Friday, April 27, 2007


Everything that rises must diverge
And skies, first blue, become black
And pricked with stars,
And finally empty, measureless;
The dread that when I was young
We called, in defeat, Space.
So we learned in school.

I've never been there
To Space
And neither have you
So you might think it didn't matter
What we thought it was,
A huge, devouring hole, or
The glorious empyrean

Any more than it mattered what nonsense
Ancient cartographers wrote in the margins,
Doodling their fears and desires;
Prester John or Anthropophagi,
Amazons or dragons. But
It matters more,
In fact, than the map of what we know.

It is the landscape of the heart
And it has to do
With what we believe is in the wings, or
Before birth, or beyond the oven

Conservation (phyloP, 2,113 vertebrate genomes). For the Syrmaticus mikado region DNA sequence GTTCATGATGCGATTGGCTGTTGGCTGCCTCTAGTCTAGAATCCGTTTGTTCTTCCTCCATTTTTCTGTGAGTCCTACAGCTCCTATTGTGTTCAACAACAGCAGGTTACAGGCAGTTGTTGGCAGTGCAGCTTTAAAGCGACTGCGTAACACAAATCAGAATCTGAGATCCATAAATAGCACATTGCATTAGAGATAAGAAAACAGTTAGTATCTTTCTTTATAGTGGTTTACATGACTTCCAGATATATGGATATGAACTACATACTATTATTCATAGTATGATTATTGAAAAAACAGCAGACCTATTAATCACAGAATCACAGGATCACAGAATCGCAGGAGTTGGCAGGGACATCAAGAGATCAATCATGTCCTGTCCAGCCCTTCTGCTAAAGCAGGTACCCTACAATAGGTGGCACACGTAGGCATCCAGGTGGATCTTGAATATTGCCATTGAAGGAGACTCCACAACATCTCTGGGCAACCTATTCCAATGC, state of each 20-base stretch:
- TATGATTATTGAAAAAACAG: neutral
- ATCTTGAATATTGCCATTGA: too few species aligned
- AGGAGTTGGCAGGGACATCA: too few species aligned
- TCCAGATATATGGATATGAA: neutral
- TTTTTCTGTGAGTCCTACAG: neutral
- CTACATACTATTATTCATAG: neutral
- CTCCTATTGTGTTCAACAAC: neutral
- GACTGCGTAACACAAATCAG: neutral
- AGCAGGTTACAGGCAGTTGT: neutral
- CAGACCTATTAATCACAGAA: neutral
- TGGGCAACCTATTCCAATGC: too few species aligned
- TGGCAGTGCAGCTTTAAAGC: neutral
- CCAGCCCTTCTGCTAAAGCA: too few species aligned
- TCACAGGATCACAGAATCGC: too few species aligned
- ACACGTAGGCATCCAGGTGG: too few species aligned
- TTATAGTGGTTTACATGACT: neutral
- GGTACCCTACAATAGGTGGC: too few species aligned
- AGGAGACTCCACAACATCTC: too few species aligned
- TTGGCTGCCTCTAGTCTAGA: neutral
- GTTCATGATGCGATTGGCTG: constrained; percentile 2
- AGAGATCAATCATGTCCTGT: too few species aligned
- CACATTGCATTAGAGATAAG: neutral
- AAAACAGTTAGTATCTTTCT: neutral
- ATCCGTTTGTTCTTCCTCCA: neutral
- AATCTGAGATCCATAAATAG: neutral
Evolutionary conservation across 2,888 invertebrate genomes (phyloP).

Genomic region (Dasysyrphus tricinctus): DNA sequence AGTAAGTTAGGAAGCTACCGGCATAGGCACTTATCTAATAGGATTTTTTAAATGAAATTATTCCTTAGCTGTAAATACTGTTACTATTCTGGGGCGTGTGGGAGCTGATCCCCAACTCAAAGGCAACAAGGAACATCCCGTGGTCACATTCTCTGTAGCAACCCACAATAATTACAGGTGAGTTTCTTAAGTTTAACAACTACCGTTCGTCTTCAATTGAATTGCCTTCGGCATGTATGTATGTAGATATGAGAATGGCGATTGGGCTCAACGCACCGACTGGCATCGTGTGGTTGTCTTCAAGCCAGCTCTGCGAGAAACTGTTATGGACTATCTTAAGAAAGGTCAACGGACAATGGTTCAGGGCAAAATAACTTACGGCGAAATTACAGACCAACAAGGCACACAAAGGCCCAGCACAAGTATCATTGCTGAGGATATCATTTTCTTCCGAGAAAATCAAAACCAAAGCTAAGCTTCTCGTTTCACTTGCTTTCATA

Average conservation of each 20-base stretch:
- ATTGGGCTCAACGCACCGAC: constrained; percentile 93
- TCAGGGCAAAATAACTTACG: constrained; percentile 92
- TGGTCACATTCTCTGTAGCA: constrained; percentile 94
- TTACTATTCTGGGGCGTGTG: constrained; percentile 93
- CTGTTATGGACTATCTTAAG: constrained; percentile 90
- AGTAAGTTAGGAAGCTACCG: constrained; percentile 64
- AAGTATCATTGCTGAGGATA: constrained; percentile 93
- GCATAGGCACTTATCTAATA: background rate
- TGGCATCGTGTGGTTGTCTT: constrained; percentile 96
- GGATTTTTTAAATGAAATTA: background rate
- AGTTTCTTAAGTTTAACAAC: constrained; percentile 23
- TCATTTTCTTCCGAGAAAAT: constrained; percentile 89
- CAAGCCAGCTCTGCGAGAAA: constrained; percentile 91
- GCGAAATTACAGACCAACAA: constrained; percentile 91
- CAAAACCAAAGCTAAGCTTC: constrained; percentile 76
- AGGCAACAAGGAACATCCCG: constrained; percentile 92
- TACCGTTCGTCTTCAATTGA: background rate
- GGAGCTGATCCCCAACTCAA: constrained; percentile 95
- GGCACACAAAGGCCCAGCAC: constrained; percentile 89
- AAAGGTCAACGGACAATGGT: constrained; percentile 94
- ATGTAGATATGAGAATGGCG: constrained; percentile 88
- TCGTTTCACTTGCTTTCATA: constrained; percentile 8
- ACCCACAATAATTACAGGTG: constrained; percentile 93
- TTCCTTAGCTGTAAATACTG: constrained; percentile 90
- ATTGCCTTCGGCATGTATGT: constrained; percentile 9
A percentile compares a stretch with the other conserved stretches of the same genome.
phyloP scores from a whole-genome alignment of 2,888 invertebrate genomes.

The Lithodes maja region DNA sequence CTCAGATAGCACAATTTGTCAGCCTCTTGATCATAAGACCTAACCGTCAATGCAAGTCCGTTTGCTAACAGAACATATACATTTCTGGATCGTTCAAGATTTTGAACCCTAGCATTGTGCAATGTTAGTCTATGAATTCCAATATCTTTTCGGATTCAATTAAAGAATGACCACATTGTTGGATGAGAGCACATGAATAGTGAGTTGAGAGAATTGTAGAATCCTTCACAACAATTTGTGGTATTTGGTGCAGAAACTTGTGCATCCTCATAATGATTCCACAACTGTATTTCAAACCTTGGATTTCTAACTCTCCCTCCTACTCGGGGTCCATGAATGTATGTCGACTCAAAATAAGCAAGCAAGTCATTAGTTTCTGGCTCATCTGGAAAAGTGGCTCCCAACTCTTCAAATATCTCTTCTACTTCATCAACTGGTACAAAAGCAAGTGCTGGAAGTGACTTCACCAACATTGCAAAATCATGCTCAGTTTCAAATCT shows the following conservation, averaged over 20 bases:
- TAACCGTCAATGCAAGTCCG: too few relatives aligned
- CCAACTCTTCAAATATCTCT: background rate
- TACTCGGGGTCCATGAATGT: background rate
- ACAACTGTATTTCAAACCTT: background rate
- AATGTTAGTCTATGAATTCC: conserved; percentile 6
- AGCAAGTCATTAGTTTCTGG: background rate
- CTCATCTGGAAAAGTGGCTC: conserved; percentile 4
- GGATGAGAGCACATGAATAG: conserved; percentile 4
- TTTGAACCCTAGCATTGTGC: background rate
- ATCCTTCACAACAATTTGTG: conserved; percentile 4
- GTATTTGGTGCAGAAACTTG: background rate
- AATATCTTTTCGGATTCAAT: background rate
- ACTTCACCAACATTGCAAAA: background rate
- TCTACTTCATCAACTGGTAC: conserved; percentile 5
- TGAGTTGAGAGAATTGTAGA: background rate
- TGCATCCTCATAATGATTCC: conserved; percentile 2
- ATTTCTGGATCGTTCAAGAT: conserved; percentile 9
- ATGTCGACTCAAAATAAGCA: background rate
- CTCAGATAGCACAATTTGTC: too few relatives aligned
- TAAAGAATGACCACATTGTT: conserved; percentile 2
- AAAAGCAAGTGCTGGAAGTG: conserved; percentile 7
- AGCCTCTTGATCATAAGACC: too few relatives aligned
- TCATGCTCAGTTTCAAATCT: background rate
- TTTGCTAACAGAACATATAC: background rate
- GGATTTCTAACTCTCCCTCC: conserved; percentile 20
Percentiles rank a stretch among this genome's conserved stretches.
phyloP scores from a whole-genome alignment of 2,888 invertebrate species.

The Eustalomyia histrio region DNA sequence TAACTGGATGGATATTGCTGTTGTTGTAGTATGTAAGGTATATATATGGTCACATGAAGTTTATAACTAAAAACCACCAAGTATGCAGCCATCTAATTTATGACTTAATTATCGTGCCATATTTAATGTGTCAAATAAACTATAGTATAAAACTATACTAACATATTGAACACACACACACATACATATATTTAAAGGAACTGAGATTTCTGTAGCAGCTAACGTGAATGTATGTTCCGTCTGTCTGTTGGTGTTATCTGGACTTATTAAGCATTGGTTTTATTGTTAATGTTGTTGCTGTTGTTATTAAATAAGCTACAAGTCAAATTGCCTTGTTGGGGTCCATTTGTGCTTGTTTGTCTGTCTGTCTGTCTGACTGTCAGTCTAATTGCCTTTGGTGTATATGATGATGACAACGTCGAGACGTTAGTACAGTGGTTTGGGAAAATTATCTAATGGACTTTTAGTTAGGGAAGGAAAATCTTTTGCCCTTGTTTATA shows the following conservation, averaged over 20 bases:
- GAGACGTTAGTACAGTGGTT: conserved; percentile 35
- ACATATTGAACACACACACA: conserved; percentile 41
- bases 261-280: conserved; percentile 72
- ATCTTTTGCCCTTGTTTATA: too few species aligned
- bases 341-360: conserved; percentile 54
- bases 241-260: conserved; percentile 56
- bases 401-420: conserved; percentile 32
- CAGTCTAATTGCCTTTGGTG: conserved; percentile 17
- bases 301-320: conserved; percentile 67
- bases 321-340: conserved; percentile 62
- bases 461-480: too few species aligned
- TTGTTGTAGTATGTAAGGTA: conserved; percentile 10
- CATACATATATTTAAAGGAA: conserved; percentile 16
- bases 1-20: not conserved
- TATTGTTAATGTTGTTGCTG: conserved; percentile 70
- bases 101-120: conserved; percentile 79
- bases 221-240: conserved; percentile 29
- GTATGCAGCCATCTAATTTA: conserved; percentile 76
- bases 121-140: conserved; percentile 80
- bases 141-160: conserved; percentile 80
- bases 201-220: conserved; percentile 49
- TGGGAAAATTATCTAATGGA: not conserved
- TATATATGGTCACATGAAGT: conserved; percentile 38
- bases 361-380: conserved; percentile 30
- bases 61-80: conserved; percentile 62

Of the crematorium.
It is what we think we will fall into
If we lose our grip.

So I will tell you what is out there
In Space; if you go to that website
Of the night sky, and click zoom
And zoom, and zoom, and zoom,
Till you're past the sandy stars
Of the furthest nebulae, and the last
Magellanic cloud.

Click again, and the image will gather
Of your dearest friend, reaching
To brush the hair from your face.
Young again, and full of health,
The smile of the last mirth you shared
Still lingering. If you let go, you will fall
Into her arms.

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